To the top

Page Manager: Webmaster
Last update: 9/11/2012 3:13 PM

Tell a friend about this page
Print version

Altered Distribution of t… - University of Gothenburg, Sweden Till startsida
To content Read more about how we use cookies on

Altered Distribution of the Gangliosides GM1 and GM2 in Alzheimer's Disease

Journal article
Authors Zarah Pernber
Kaj Blennow
Nenad Bogdanovic
Jan-Eric Månsson
Maria K. Blomqvist
Published in Dementia and Geriatric Cognitive Disorders
Volume 33
Issue 2-3
Pages 174-188
ISSN 1420-8008
Publication year 2012
Published at Institute of Neuroscience and Physiology, Department of Psychiatry and Neurochemistry
Pages 174-188
Language en
Keywords Glycosphingolipids, Alzheimer's disease, Frontotemporal dementia, Immunohistochemistry, Temporal, amyloid precursor protein, frontotemporal lobar degeneration, lipid, rafts, beta-protein, monoclonal-antibody, endogenous seed, gamma-secretase, membrane microdomains, binding epitope, senile plaques, khann g, 1984, neurology, v34, p939
Subject categories Neurology, Psychiatry


Background: Alzheimer's disease (AD) is a neurodegenerative disorder where beta-amyloid tends to aggregate and form plaques. Lipid raft-associated ganglioside GM1 has been suggested to facilitate beta-amyloid aggregation; furthermore, GM1 and GM2 are increased in lipid rafts isolated from cerebral cortex of AD cases. Aim/Method: The distribution of GM1 and GM2 was studied by immunohistochemistry in the frontal and temporal cortex of AD cases. Frontotemporal dementia (FTD) was included as a contrast group. Results: The distribution of GM1 and GM2 changes during the process of AD (n = 5) and FTD (n = 3) compared to controls (n = 5). Altered location of the GM1-positive small circular structures seems to be associated with myelin degradation. In the grey matter, the staining of GM1-positive plasma membranes might reflect neuronal loss in the AD/FTD tissue. The GM1-positive compact bundles were only visible in cells located in the AD frontal grey matter, possibly reflecting raft formation of GM1 and thus a pathological connection. Furthermore, our results suggest GM2 to be enriched within vesicles of pyramidal neurons of the AD/FTD brain. Conclusion: Our study supports the biochemical finding of ganglioside accumulation in cellular membranes of AD patients and shows a redistribution of these molecules. Copyright (C) 2012 S. Karger AG, Basel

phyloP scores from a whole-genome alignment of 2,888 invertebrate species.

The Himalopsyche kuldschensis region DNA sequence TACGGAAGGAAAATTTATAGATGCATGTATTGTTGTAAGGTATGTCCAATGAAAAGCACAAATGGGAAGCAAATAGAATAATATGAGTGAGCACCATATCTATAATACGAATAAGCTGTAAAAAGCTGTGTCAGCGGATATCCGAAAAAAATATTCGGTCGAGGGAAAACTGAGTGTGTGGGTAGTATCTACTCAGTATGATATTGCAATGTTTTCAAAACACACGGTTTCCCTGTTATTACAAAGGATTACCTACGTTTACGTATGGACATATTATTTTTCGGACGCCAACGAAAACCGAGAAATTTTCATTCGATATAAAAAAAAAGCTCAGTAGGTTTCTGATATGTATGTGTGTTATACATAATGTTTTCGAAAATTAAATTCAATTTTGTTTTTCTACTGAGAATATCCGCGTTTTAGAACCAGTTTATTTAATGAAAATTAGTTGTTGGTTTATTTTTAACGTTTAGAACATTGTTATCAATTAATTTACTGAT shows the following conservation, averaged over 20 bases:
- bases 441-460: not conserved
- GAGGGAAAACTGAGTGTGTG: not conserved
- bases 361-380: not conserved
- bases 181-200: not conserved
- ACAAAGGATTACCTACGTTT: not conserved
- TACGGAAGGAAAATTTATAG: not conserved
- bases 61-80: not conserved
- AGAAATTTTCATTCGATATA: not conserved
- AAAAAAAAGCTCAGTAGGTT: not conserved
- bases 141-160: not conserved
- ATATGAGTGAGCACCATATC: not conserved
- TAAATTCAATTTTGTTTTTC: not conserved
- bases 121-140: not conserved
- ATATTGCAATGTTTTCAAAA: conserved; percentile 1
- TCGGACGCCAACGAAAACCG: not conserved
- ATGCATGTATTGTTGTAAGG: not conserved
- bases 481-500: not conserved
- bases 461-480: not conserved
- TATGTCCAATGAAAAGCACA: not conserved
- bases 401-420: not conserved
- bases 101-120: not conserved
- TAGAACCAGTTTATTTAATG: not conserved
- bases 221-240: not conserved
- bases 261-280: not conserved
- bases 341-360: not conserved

Page Manager: Webmaster|Last update: 9/11/2012

The University of Gothenburg uses cookies to provide you with the best possible user experience. By continuing on this website, you approve of our use of cookies.  What are cookies?